Iraqi PM announces reshuffle, three days of mourning for protest dead

Mourners carry the flag-draped coffin of Hassan Radi, a protester killed during anti-government demonstrations, during his funeral in Najaf, Iraq, Tuesday. (AP)
Updated 10 October 2019

Iraqi PM announces reshuffle, three days of mourning for protest dead

  • At least 110 people have been killed and more than 6,000 wounded in the capital and the south
  • Abdul Mahdi said that the government did not give orders to shoot at protesters

BAGHDAD: Iraqi Prime Minister Adel Abdul Mahdi on Wednesday announced a cabinet reshuffle, declared three days of national mourning and said those who shot protesters would be punished as he sought to quell anti-government unrest that has roiled Iraq for days.
Authorities fear that violence, which has killed more than 110 people, mostly protesters angry at government corruption, could spiral, leading war-weary Iraq toward more civil strife.
Protests erupted in Baghdad last week and soon spread to southern cities. Abdul Mahdi’s government has sought to address demonstrators’ grievances.
However, a package of reforms announced by the government — including more job opportunities, subsidies and housing — is unlikely to satisfy Iraqis; nor is a cabinet reshuffle, likely to feature many of the same faces despised by protesters as an out-of-touch political elite.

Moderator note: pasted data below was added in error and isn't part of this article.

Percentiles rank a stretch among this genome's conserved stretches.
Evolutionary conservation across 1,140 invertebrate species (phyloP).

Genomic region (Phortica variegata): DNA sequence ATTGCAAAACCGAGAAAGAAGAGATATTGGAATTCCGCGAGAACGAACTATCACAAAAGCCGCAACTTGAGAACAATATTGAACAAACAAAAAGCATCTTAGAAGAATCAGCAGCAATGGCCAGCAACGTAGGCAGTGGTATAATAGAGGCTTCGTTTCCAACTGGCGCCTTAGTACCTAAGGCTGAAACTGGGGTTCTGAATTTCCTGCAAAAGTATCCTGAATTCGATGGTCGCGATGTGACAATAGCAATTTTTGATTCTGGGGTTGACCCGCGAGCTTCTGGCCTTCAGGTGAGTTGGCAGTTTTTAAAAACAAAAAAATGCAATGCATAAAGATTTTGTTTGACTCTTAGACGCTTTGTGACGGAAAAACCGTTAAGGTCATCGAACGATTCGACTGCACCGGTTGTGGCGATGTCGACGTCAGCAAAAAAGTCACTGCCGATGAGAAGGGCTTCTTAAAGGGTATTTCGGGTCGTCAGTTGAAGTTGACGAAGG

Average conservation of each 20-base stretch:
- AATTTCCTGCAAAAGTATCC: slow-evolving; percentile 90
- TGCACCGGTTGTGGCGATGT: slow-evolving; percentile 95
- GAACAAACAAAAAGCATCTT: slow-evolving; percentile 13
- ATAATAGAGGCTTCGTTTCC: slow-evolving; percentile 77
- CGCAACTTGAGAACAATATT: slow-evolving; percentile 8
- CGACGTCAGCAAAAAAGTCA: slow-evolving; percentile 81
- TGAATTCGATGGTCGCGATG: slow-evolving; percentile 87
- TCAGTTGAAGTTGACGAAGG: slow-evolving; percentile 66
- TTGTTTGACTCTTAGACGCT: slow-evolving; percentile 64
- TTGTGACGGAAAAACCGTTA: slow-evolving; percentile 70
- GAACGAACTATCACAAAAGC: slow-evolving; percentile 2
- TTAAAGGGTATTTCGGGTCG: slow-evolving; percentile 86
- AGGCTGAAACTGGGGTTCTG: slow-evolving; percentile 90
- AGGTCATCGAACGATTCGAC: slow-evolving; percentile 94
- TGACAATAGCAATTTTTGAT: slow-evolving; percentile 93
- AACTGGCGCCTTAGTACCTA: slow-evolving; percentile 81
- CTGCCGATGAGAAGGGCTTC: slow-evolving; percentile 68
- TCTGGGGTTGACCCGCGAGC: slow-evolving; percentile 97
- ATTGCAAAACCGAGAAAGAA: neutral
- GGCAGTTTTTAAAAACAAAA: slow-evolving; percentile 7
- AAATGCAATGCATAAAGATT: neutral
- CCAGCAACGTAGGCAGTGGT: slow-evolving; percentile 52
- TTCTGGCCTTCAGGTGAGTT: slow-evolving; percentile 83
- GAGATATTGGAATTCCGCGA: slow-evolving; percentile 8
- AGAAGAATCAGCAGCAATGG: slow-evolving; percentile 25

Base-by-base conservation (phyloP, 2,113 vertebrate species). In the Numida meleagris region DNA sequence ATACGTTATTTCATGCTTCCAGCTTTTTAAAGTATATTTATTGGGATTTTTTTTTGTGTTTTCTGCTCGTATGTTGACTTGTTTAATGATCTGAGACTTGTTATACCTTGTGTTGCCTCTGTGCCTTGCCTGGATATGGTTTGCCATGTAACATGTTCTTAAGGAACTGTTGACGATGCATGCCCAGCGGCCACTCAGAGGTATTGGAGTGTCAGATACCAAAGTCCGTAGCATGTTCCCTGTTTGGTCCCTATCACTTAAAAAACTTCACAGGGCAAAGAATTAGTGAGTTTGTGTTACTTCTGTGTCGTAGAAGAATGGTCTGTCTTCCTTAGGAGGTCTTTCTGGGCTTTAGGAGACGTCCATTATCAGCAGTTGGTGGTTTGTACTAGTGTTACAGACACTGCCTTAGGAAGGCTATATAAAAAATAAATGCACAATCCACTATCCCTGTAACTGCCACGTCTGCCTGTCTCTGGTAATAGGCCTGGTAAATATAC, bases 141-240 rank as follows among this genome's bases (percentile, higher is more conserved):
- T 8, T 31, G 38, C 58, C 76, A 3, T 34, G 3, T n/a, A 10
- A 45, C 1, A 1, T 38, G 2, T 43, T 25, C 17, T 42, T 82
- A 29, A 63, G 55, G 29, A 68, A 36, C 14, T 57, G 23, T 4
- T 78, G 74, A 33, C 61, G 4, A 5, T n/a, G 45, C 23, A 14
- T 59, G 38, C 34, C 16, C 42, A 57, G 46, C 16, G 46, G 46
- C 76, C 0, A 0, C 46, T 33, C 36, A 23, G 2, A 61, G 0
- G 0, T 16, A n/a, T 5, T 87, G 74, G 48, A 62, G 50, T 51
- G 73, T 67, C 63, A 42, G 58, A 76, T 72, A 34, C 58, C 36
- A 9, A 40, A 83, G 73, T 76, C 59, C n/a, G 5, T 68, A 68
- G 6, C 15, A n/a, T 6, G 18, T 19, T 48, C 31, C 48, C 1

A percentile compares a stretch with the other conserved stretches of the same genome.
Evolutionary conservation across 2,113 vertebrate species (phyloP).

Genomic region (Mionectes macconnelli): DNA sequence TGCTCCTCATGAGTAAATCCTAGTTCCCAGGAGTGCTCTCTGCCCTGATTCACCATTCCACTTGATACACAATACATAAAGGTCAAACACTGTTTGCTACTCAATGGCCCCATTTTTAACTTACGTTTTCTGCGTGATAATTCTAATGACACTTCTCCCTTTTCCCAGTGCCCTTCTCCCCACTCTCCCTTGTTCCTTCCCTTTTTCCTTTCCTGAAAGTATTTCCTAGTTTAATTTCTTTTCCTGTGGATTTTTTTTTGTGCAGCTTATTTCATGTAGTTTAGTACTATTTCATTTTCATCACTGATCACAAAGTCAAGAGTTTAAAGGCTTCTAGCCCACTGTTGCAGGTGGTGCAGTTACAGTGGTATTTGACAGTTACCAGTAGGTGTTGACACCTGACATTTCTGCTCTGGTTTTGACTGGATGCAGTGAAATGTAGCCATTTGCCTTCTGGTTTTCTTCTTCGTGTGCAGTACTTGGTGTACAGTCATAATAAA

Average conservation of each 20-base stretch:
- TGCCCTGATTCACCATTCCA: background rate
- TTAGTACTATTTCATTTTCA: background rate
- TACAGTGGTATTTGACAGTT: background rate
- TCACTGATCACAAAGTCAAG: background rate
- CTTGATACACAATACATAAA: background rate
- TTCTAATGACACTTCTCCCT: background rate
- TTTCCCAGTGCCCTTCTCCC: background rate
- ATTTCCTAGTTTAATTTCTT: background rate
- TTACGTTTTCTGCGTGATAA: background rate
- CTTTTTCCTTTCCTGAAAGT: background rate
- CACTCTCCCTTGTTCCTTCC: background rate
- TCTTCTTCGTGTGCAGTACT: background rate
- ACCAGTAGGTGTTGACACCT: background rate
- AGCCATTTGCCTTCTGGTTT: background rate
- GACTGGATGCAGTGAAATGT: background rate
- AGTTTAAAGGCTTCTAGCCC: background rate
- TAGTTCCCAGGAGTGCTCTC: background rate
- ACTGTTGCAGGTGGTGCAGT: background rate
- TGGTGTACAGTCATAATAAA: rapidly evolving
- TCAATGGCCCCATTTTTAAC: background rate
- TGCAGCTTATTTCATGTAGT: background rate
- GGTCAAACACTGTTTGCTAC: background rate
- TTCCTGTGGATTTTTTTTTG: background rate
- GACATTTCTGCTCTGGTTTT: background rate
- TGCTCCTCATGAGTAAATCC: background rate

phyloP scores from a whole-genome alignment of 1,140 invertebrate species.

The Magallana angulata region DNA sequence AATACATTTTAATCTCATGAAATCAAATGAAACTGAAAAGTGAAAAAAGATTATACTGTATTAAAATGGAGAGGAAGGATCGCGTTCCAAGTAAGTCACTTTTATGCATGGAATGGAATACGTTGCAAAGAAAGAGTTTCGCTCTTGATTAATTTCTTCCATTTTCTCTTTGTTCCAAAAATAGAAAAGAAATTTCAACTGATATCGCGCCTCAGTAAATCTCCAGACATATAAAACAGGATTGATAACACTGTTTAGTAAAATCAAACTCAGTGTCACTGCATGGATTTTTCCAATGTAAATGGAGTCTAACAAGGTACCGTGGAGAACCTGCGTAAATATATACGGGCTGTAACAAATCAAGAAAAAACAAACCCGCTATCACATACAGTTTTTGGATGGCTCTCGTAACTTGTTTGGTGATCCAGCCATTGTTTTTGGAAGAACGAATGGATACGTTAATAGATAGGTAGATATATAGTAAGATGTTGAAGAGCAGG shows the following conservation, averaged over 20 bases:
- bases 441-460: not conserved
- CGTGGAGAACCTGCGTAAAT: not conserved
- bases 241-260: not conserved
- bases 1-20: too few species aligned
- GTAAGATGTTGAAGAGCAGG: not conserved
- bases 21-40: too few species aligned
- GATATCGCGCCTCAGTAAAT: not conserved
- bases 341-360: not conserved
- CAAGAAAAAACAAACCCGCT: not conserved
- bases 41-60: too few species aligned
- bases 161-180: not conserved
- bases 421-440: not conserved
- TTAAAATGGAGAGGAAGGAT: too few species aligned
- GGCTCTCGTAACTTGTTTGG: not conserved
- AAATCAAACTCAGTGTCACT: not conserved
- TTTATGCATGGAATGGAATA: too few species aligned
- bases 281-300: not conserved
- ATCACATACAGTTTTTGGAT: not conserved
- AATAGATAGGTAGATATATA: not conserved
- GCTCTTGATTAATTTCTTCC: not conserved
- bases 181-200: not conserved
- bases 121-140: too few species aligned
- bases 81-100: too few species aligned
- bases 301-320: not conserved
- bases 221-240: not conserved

“We will ask parliament to vote tomorrow on changes to ministries,” Abdul Mahdi said at a news conference, adding that the government would be referring the names of hundreds of corrupt officials to the judiciary for investigation.
Abdul Mahdi’s government will seek to weather the storm, however, backed by powerful Iran-aligned armed groups and political factions determined to preserve the status quo.
Authorities have used an Internet blackout, arrests of protesters and targeting of reporters to try to stem further unrest.
At least 110 people have been killed and more than 6,000 wounded in the capital and the south, since the security forces started cracking down on demonstrators. Reuters journalists have witnessed protesters killed and wounded by shots fired by snipers from rooftops into the crowd.
Abdul Mahdi said that the government did not give orders to shoot.
“We gave clear orders not to use live fire but there were still victims of shooting,” Abdul Mahdi said, adding that it was wrong to damage the country.
Much of the unrest has been at night, but on Wednesday morning there were no reports of serious violence overnight. Authorities on Wednesday reopened the road leading to Baghdad’s Tayaran Square, scene of bloody protests in recent days.
However, the security forces pressed on with their crackdown, arresting protesters after nightfall on Tuesday in eastern and northwestern parts of Baghdad, police sources told Reuters.
Police carried recent photographs of protesters to identify and arrest them, the sources said.
Iraq’s semi-official High Commission for Human Rights also said about 500 people had been released from the 800 detained last week.
Intermittent access to Internet returned on Wednesday morning, and protesters continued to upload video and photos from the demonstrations. The government shut down coverage almost immediately as protests began, according to an order by the prime minister seen by Reuters.
The offices of local and international media were attacked last week, and journalists have said they were warned not to cover the protests. With the Internet down, there was little coverage of the protests on television.